First to arrive were two small bread rolls of the sort that have been half-baked and then finished for us so they’re really fresh, a little bowl of olives and some truffle butter. Within a few minutes, our starters were served and we looked at each other’s dish enviously. Before digging in we agreed we’d eat half and swap. That’s what a partner in crime is for.

I started with the duo of prawn, selfishly picking the less complex of flavours first.

A carpaccio of prawn, topped with toasted pumpkin seed and sitting atop a  wakame seaweed and baby greens salad, was formed into a neat circular mound with four tempura prawns criss-crossed next to it. I found the wakame to be a little overbearing, with a very understated dressing to the prawn. We disagreed about the tempura prawn. I like tempura to fit its description and this was a rather compact batter but the flavour was on point.

The other starter, a beef and wild boar lasagne, was exceptional. It is the right kind of rich, the sort that makes you think of old money and endless lawn, with a satisfying savoury mouth and a lasting complex finish, thanks in the large part to the intensity of the boar. Fresh asparagus on top is a touch of genius and this dish alone is worth remembering the address and returning for.

The portion size is perfect, too. I was a little hesitant, knowing too much lasagne will dampen the rest of the meal but eight bites are enough to taste and enjoy without being too full to enjoy anything else.

Our main course was also served after just the right wait. There’s a rhythm going on in the kitchen that shows a solid understanding of timing and I can presume that the size of the restaurant shouldn’t put enough strain on the system to dent this.

Our host had kindly pointed out that the main courses were served with French fries and that, should we want mashed potatoes or sweet potato fries, we’d ‘have to pay more’. That’s fine. I understand that pricing of menus outside a restaurant in busy streets is done to attract passing-by trade so add-ons are an inevitability. We were happy to eat what was served and didn’t add more potatoes to the potatoes, as it were.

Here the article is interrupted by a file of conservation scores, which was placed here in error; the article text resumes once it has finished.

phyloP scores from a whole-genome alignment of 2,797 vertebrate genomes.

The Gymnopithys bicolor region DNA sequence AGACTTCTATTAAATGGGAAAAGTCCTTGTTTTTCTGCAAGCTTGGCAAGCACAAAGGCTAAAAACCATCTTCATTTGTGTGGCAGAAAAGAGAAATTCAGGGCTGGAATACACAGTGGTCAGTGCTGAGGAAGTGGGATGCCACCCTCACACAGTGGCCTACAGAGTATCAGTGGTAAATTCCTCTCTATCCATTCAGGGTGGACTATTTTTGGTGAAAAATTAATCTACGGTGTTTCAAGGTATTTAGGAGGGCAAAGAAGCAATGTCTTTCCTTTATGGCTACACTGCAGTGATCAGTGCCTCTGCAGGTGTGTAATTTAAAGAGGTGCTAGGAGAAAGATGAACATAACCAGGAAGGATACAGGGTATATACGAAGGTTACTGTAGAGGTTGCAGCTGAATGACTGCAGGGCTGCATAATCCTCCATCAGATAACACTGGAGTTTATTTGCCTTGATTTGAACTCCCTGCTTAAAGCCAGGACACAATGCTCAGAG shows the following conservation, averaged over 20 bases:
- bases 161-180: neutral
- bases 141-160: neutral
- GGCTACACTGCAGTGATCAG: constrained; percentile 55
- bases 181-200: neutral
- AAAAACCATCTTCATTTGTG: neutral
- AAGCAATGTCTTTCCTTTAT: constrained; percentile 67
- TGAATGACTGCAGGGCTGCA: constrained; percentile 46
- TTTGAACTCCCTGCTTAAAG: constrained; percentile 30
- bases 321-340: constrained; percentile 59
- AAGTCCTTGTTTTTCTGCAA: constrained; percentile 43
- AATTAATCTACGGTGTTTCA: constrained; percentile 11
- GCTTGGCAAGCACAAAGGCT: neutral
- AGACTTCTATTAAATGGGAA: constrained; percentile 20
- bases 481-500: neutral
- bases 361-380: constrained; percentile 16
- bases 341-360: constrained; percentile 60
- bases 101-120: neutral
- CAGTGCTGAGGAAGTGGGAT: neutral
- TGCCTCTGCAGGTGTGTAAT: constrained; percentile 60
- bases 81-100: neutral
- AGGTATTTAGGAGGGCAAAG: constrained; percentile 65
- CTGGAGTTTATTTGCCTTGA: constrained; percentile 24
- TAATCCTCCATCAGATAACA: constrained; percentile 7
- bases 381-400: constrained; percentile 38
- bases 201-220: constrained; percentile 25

This time around, knowing we’d be sharing again, it was only fair that I started with the more complex dish and allowed my co-conspirator to start with the fish. The striploin turned out to be one of those half-disappointments where the cooking technique, the flavour and the presentation were excellent while the meat itself wasn’t a great cut. I like the way this part of the cow mixes a moderate fat content with decent texture but pricing it at a very attractive €24 makes it hard to buy a more expensive ingredient.

A rather handsome, copper receptacle held the skinny French fries that we were sharing. We took a couple each and quickly dismissed them, agreeing that we’d have formed a more favourable impression of the place had they been left out altogether.

The fillet of sea bass was a significantly more enjoyable dish. It is possible that I’ve eaten the best fish out of the kitchen of the man seated across the table and for him to be impressed it takes skill. Two fillets, with a crisp skin and perfectly juicy flesh, were arranged in a snazzy tower, sandwiching a deep-fried fish raviolo that was bursting with flavour.

We ended with a coffee and paid €100 for the lot, before heading back out onto Republic Street. The location is hard to beat, the interior could make most meals feel a touch more special and the kitchen shows an admirable commitment to pursuing the classical tradition while adding its own dash of personality. I can see myself returning time and again, and plan to do so as soon as the opportunity presents itself. Luckily, I know exactly where it is so I have no need to push my memory outside its numerate comfort zone.